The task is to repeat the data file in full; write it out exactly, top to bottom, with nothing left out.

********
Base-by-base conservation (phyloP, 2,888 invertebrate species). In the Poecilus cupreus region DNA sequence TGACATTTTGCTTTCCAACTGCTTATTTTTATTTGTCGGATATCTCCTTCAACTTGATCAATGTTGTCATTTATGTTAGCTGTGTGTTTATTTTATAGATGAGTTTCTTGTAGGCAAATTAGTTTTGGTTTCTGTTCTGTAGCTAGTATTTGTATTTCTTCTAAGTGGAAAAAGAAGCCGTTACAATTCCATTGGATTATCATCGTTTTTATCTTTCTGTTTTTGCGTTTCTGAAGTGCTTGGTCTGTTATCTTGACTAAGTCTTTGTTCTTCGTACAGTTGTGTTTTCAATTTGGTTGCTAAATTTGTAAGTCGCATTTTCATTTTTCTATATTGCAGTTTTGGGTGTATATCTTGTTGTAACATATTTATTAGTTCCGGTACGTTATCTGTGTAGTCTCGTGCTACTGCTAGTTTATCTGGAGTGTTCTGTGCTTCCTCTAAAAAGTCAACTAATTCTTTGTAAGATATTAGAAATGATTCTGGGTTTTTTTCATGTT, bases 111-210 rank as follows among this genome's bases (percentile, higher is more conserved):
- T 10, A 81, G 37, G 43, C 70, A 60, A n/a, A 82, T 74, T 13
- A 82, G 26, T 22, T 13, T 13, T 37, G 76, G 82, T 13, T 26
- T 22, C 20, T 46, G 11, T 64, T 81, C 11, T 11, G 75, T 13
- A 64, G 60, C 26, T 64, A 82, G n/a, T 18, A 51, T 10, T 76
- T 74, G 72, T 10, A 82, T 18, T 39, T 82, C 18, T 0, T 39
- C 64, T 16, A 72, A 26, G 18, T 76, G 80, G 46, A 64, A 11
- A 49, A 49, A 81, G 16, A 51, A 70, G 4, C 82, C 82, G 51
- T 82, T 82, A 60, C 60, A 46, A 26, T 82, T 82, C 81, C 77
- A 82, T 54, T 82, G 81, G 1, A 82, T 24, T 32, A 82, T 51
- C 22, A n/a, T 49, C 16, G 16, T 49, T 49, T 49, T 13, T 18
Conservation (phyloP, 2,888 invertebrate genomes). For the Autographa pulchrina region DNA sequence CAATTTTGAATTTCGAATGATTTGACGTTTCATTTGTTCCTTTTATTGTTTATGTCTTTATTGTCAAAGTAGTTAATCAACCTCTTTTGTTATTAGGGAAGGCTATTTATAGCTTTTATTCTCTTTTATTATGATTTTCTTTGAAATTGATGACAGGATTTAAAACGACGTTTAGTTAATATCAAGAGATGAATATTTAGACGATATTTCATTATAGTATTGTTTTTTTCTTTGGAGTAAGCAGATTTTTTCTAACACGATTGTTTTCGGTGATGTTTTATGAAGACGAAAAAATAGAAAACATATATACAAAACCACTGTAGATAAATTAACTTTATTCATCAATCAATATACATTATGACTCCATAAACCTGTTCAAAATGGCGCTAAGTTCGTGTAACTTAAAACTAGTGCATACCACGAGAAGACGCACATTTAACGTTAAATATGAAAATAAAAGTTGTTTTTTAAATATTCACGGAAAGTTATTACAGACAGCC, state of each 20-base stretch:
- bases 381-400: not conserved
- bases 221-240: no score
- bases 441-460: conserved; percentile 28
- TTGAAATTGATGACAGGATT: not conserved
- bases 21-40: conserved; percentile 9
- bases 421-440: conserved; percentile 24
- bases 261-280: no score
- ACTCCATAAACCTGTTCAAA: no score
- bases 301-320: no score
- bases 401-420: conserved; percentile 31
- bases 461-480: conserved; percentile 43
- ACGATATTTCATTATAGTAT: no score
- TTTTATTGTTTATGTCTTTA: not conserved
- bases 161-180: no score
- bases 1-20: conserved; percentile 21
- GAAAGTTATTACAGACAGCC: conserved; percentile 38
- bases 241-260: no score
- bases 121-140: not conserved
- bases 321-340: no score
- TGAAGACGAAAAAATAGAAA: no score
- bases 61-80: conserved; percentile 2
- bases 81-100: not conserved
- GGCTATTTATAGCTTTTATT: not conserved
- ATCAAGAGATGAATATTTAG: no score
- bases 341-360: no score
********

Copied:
Base-by-base conservation (phyloP, 2,888 invertebrate species). In the Poecilus cupreus region DNA sequence TGACATTTTGCTTTCCAACTGCTTATTTTTATTTGTCGGATATCTCCTTCAACTTGATCAATGTTGTCATTTATGTTAGCTGTGTGTTTATTTTATAGATGAGTTTCTTGTAGGCAAATTAGTTTTGGTTTCTGTTCTGTAGCTAGTATTTGTATTTCTTCTAAGTGGAAAAAGAAGCCGTTACAATTCCATTGGATTATCATCGTTTTTATCTTTCTGTTTTTGCGTTTCTGAAGTGCTTGGTCTGTTATCTTGACTAAGTCTTTGTTCTTCGTACAGTTGTGTTTTCAATTTGGTTGCTAAATTTGTAAGTCGCATTTTCATTTTTCTATATTGCAGTTTTGGGTGTATATCTTGTTGTAACATATTTATTAGTTCCGGTACGTTATCTGTGTAGTCTCGTGCTACTGCTAGTTTATCTGGAGTGTTCTGTGCTTCCTCTAAAAAGTCAACTAATTCTTTGTAAGATATTAGAAATGATTCTGGGTTTTTTTCATGTT, bases 111-210 rank as follows among this genome's bases (percentile, higher is more conserved):
- T 10, A 81, G 37, G 43, C 70, A 60, A n/a, A 82, T 74, T 13
- A 82, G 26, T 22, T 13, T 13, T 37, G 76, G 82, T 13, T 26
- T 22, C 20, T 46, G 11, T 64, T 81, C 11, T 11, G 75, T 13
- A 64, G 60, C 26, T 64, A 82, G n/a, T 18, A 51, T 10, T 76
- T 74, G 72, T 10, A 82, T 18, T 39, T 82, C 18, T 0, T 39
- C 64, T 16, A 72, A 26, G 18, T 76, G 80, G 46, A 64, A 11
- A 49, A 49, A 81, G 16, A 51, A 70, G 4, C 82, C 82, G 51
- T 82, T 82, A 60, C 60, A 46, A 26, T 82, T 82, C 81, C 77
- A 82, T 54, T 82, G 81, G 1, A 82, T 24, T 32, A 82, T 51
- C 22, A n/a, T 49, C 16, G 16, T 49, T 49, T 49, T 13, T 18
Conservation (phyloP, 2,888 invertebrate genomes). For the Autographa pulchrina region DNA sequence CAATTTTGAATTTCGAATGATTTGACGTTTCATTTGTTCCTTTTATTGTTTATGTCTTTATTGTCAAAGTAGTTAATCAACCTCTTTTGTTATTAGGGAAGGCTATTTATAGCTTTTATTCTCTTTTATTATGATTTTCTTTGAAATTGATGACAGGATTTAAAACGACGTTTAGTTAATATCAAGAGATGAATATTTAGACGATATTTCATTATAGTATTGTTTTTTTCTTTGGAGTAAGCAGATTTTTTCTAACACGATTGTTTTCGGTGATGTTTTATGAAGACGAAAAAATAGAAAACATATATACAAAACCACTGTAGATAAATTAACTTTATTCATCAATCAATATACATTATGACTCCATAAACCTGTTCAAAATGGCGCTAAGTTCGTGTAACTTAAAACTAGTGCATACCACGAGAAGACGCACATTTAACGTTAAATATGAAAATAAAAGTTGTTTTTTAAATATTCACGGAAAGTTATTACAGACAGCC, state of each 20-base stretch:
- bases 381-400: not conserved
- bases 221-240: no score
- bases 441-460: conserved; percentile 28
- TTGAAATTGATGACAGGATT: not conserved
- bases 21-40: conserved; percentile 9
- bases 421-440: conserved; percentile 24
- bases 261-280: no score
- ACTCCATAAACCTGTTCAAA: no score
- bases 301-320: no score
- bases 401-420: conserved; percentile 31
- bases 461-480: conserved; percentile 43
- ACGATATTTCATTATAGTAT: no score
- TTTTATTGTTTATGTCTTTA: not conserved
- bases 161-180: no score
- bases 1-20: conserved; percentile 21
- GAAAGTTATTACAGACAGCC: conserved; percentile 38
- bases 241-260: no score
- bases 121-140: not conserved
- bases 321-340: no score
- TGAAGACGAAAAAATAGAAA: no score
- bases 61-80: conserved; percentile 2
- bases 81-100: not conserved
- GGCTATTTATAGCTTTTATT: not conserved
- ATCAAGAGATGAATATTTAG: no score
- bases 341-360: no score